Public Attacks Are Green Attacks
Simone Lightfoot heads up regional urban initiatives for the National Wildlife Federation (NWF) Great Lakes Regional Center. She integrates the work of the NWF with the region’s urban green efforts including air and water quality, sustainability, climate change, solid and hazardous waste, recycling, environmental justice, water conservation, invasive species, aged infrastructure, mass transit, wind energy, community college trainings and new economy jobs.
Years ago as a young staffer in the Michigan House of Representatives I had the great privilege of working for the Speaker Pro Tempore (second in charge) who also served as chairman of the House Labor committee. By virtue of his position and the power that came with it, he single-handedly protected labor laws and the rights of public employees – always respecting the broad roles public employees play.
Today’s heightened political rhetoric of anti-environment; anti-renewable energy; anti-conservation; anti-labor and anti-public employees emanating from both the Congress and the states indicate that we are at an important crossroad. These challenges relate to one another and solutions lay in both our history and good common sense.
Before public services – as we know them today – cities were squalid with inadequate water systems, over run refuse and barely tolerable living conditions. Citizens relied on volunteer fire fighters, night watchman (not police) and individual property owners collecting trash and sweeping the streets. It was precisely when the economic vitality and very existence of municipalities became threatened that nineteenth century civic and business elites, chose to support public services and public employees. Once provided, these services became institutionalized, normal and routine; there was no going back…until today.
Public employees are essential to all life, life quality and advancing societies’ green best interest. They are those teachers and college instructors who introduce us to science, research and technological innovation around our natural resources (water, land and air). They are judges who interpret energy and environmental laws, inspectors that ensure compliance of those laws and police officers that enforce violators of the law.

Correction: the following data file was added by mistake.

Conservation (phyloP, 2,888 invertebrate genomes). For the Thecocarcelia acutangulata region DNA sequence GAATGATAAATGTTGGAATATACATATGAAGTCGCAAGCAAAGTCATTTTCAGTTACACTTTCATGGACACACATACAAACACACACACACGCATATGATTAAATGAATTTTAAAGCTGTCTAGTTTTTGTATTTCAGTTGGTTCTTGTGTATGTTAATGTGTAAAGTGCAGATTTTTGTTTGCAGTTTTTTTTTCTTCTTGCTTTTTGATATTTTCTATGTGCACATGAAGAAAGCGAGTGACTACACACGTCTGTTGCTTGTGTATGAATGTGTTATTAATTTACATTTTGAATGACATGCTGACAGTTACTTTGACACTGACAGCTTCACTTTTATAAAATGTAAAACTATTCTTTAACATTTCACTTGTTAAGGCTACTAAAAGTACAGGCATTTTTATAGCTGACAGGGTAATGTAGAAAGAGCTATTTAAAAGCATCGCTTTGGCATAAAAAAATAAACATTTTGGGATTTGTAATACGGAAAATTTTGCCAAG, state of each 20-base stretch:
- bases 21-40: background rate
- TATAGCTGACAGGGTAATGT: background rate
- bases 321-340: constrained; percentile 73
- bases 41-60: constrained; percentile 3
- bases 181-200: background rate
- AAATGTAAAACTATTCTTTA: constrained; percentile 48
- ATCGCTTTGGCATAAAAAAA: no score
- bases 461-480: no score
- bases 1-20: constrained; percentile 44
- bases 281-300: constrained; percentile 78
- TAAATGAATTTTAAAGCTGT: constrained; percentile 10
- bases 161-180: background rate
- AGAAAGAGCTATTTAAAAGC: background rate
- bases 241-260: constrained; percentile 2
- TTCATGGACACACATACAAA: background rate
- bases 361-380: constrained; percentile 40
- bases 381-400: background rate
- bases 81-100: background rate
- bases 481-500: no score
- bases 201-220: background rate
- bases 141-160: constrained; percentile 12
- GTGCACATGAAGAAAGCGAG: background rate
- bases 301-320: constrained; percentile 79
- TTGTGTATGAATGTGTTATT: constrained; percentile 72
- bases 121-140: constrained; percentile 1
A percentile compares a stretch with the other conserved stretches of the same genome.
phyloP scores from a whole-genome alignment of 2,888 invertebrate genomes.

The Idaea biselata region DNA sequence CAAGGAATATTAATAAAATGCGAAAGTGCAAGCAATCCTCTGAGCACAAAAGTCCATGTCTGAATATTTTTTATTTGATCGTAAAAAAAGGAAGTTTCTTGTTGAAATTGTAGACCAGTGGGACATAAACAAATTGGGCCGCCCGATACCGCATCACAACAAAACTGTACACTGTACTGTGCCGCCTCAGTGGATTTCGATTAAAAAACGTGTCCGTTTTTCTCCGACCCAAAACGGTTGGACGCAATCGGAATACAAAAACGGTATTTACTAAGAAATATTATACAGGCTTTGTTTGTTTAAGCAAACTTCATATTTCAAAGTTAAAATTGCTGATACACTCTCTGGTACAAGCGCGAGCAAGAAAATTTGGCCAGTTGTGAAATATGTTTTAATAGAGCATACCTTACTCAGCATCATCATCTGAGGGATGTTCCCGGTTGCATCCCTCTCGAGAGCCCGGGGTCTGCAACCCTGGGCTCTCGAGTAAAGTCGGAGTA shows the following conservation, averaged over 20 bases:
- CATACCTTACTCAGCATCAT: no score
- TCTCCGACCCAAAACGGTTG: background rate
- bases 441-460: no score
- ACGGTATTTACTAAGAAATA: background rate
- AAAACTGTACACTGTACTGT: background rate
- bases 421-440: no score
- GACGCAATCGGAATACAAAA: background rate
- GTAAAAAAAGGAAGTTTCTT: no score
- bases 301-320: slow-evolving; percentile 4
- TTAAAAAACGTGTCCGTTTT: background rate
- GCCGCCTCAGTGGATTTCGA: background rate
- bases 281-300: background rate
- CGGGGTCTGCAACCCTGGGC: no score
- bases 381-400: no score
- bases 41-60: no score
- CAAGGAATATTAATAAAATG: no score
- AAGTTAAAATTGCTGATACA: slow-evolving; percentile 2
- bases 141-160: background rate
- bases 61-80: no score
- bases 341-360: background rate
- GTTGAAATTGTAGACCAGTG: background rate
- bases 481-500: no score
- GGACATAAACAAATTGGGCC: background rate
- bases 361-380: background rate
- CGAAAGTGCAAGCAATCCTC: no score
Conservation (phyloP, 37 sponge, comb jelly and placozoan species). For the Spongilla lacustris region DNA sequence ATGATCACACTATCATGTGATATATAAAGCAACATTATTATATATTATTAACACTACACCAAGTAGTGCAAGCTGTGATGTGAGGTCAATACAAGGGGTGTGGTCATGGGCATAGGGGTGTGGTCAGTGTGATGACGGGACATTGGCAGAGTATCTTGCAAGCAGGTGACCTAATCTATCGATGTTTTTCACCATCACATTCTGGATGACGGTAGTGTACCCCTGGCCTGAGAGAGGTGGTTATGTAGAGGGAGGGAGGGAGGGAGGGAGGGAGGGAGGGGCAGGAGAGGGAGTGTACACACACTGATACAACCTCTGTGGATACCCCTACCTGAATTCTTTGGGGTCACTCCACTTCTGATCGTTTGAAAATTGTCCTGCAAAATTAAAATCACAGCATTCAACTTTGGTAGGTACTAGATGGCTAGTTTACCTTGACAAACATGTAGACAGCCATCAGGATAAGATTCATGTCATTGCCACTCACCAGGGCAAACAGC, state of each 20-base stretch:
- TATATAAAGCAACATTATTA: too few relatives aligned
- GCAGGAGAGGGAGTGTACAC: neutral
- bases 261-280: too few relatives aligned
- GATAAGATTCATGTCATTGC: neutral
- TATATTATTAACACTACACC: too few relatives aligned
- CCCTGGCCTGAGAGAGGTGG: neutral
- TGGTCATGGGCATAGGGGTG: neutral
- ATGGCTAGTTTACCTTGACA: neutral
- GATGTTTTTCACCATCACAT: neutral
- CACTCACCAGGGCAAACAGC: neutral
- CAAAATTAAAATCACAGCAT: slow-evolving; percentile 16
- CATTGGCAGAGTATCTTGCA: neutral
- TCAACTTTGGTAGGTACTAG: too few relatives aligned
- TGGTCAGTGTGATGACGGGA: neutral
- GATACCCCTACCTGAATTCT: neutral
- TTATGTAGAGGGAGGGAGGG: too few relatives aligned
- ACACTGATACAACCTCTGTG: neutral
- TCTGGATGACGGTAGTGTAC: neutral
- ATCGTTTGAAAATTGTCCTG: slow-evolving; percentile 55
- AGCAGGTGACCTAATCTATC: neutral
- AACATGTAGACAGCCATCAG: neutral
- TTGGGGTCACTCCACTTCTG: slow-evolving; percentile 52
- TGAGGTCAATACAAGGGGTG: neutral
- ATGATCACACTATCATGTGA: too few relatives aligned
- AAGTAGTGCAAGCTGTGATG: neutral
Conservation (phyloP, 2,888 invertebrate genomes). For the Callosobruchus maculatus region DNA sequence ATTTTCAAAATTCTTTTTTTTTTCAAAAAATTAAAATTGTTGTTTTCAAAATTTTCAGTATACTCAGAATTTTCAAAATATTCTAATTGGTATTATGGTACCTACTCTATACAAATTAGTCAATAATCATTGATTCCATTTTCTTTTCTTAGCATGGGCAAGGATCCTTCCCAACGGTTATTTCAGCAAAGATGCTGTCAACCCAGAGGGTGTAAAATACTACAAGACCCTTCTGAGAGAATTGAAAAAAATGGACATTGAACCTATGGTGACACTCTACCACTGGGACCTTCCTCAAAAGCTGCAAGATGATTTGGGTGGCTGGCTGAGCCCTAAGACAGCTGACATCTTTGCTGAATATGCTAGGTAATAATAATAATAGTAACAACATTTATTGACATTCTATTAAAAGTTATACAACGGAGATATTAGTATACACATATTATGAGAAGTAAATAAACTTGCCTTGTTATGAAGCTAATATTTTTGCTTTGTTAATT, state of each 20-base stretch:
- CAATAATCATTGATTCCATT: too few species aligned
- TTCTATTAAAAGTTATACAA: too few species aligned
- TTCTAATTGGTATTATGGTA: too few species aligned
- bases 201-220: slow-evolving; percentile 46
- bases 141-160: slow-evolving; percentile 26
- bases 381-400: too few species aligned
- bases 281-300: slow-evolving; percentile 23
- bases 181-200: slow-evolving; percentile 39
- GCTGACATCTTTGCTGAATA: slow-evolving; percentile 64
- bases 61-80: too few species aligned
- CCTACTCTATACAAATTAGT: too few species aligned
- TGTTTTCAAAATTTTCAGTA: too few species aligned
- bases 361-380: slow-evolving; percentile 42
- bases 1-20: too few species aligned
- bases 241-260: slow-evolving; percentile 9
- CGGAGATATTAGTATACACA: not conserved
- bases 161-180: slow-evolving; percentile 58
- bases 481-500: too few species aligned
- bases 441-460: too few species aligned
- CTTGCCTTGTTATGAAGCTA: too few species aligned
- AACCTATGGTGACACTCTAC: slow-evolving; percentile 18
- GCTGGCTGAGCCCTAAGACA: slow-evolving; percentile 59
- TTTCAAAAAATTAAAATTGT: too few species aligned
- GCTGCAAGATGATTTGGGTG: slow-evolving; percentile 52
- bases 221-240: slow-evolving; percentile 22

They are first responders like paramedics and firefighters, public health workers responsible for emergency preparedness and catastrophe relief. Public lighting workers, snow plow drivers who clear our roads and bus drivers who transport our children and seniors.
Public employees provide cross coordination of broad agency efforts protecting animals, plant life and our waterways. They ensure against pollution, pesticides, radiation and toxic substances, and look out for public parks, wilderness, wildlife and endangered species. Public employees protect our forestry, soil conservation, atmospheric monitoring and marine animals. Including environmental clean up, restoration, city infrastructure, sewage and waste disposal not to mention safe workplace conditions, public safety, licensing and regulating along with broad municipal services at local city, county and township offices.
Although change is necessary all around, our collective reliance on and consumption of the indispensable benefits provided by public employees and green programs are indisputable. But so is government’s role in backing public laws that are meaningful, measured and tempered through a humane lens amidst budget deficits. Congress and state legislatures must ensure clean and safe water, air, and land amidst budget deficits while respecting and valuing those public employees charged with carrying out that work.
This piece was also published in The Michigan Chronicle, The Cincinnati Herald and The Cleveland Call & Post.